Vegetables are the workhorses of our kitchens, carrying the burden of filling the plates while a small piece of meat gets all the glory. Usually shunted off to the side of the plate, they rarely get to shine in their own right.
One of the issues can be is that while we all know we should eat our veggies, we run out of ideas for different ways to prepare them. Here are some ideas that entail a little, but not a lot, of work to jazz up the vegetable dishes that come out of your kitchen.
This one recipe makes both the main course and the side salad! Nice chewy French or Italian bread works well for this. Toast bread wouldn’t cut it.
This is a very colourful, and tasty vegetable side dish, and very easy to prepare, with a flair of a traditional French to it with the braised lettuce. Cooking lettuce might seem a jarring idea, but the French do cook lettuce as well as eating it fresh.
A sophisticated but really easy vegetable side dish. If you end up liking it, you’ll have it easily committed to memory in no time flat.
How many this recipe serves depends on how many leeks you have or buy, which will of course depend on how many you are planning on feeding.
This is a very hearty vegetable side dish, with the right amount of melted cheese and crispy bits to give it a big comfort food factor.
This is a side-dish that you can make entirely in the microwave, making it ideal for times when your stove is already full-out committed — or just for times when you don’t want any pots or pans wash-up.
This Butterscotch Bean recipe is an usually tasty recipe for Lima Beans, rather than being for the variety of bean called Butterscotch Bean. It’s very good, as you can imagine just by looking at the ingredients, but it’s very rich.
This is a very hearty vegetable side dish that has everything going for it comfort-food wise: a cheese sauce, bacon, and even buttered bread crumbs on top. You can even make this ahead.
This is a creamy purée of cauliflower enriched with cream and butter, and seasoned with nutmeg. It makes for a very nice side splodge on your plate.
Tinned cream corn suits most people just fine, but every once in a while it’s nice to make it from scratch. It’s an easy side dish, and easily presentable to guests when you have made it yourself.
For many people, a creamed spinach dish is often pivotal in getting them to give spinach another chance, after a childhood of being served boiled spinach out of a can.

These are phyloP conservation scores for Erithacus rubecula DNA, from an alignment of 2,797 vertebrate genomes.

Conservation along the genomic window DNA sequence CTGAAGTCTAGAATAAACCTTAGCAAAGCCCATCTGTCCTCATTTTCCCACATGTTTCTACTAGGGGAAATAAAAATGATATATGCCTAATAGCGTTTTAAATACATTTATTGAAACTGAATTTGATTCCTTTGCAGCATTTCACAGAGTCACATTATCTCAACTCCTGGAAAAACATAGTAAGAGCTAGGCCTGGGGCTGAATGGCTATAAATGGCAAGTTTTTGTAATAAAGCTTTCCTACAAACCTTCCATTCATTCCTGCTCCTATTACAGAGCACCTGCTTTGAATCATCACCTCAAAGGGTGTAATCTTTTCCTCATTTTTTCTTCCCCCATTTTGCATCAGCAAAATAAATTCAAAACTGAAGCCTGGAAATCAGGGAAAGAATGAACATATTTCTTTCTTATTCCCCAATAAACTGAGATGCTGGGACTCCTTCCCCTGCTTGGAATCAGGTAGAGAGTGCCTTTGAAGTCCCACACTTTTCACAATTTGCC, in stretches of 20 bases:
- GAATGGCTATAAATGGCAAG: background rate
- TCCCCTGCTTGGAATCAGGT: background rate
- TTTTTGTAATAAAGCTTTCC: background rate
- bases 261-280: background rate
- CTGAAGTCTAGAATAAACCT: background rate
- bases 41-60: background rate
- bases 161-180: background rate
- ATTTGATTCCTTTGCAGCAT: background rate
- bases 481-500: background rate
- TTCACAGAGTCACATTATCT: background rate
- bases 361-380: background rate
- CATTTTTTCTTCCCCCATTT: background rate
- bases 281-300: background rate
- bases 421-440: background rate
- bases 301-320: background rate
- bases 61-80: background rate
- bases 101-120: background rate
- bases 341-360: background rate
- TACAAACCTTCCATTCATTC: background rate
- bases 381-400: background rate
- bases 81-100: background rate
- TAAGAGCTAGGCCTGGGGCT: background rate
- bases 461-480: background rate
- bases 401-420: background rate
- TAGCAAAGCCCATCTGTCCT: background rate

A really tasty way to enjoy cauliflower, and it’s not that much work. If you’re not in the habit of keeping all the spices required, you can just use a mild curry powder instead in roughly the same quantities.
If your eyes popped at the thought of this, imagine your friends. This dish is served at some bbq places and state fairs in the American south.
Some baked onion recipes seem to think you have an army of sous-chefs to back you. This recipe will taste just as impressive.
A classic North American 1950s dish to make and take to feed a crowd at gatherings. It was dubbed Funeral Beans because it was a stand-by crowd-pleaser for gatherings after funerals.
For green beans, you can use whatever you call green beans: Runner Beans, Wax Beans, French Beans, Green Beans, etc.
A slow cooker recipe for very delicious, tasty, deep-brown baked beans with a thick hearty sauce. The recipe really only requires about 20 minutes of attention from you at various intervals.
This is a savoury cheese and tomato bread pudding from the Beatrix Potter cookbook. The custardy texture of the bread, with the melted cheese, and tomatoes and basil, makes this a very morish, comfort-food dish that people are sure to reach for seconds of, yet it costs very little to make
Most stuffed pepper recipes take hours just to make the filling; these you can have in the oven in under 15 minutes.
As stuffed, roasted peppers go, this is one of the easier recipes, and the ricotta cheese stuffing makes for a nice change from the usual stuffing of rice. Plus this is a rare, healthy stuffed pepper recipe: it’s low-fat, low-sodium, low-carb.
This is a creamy, spicy, rich-tasting, very morish eggplant sauce. It’s great on rice, noodles (try it on Shirataki noodles for a super low-cal meal), or just in a bowl with a spoon, maybe with a sprinkle of parmesan on it, it’s that good on its own.
You’re on your own for proportions. Basically, cook up as many frozen carrots as you figure you want to serve per person.
This is dead easy, but it does need to be done at the last minute so it can be served hot from the pan.
And you thought boiled, sliced carrots were another word for boring? Not these ones: very good, very sweet, even the older ones that have been stored a few months.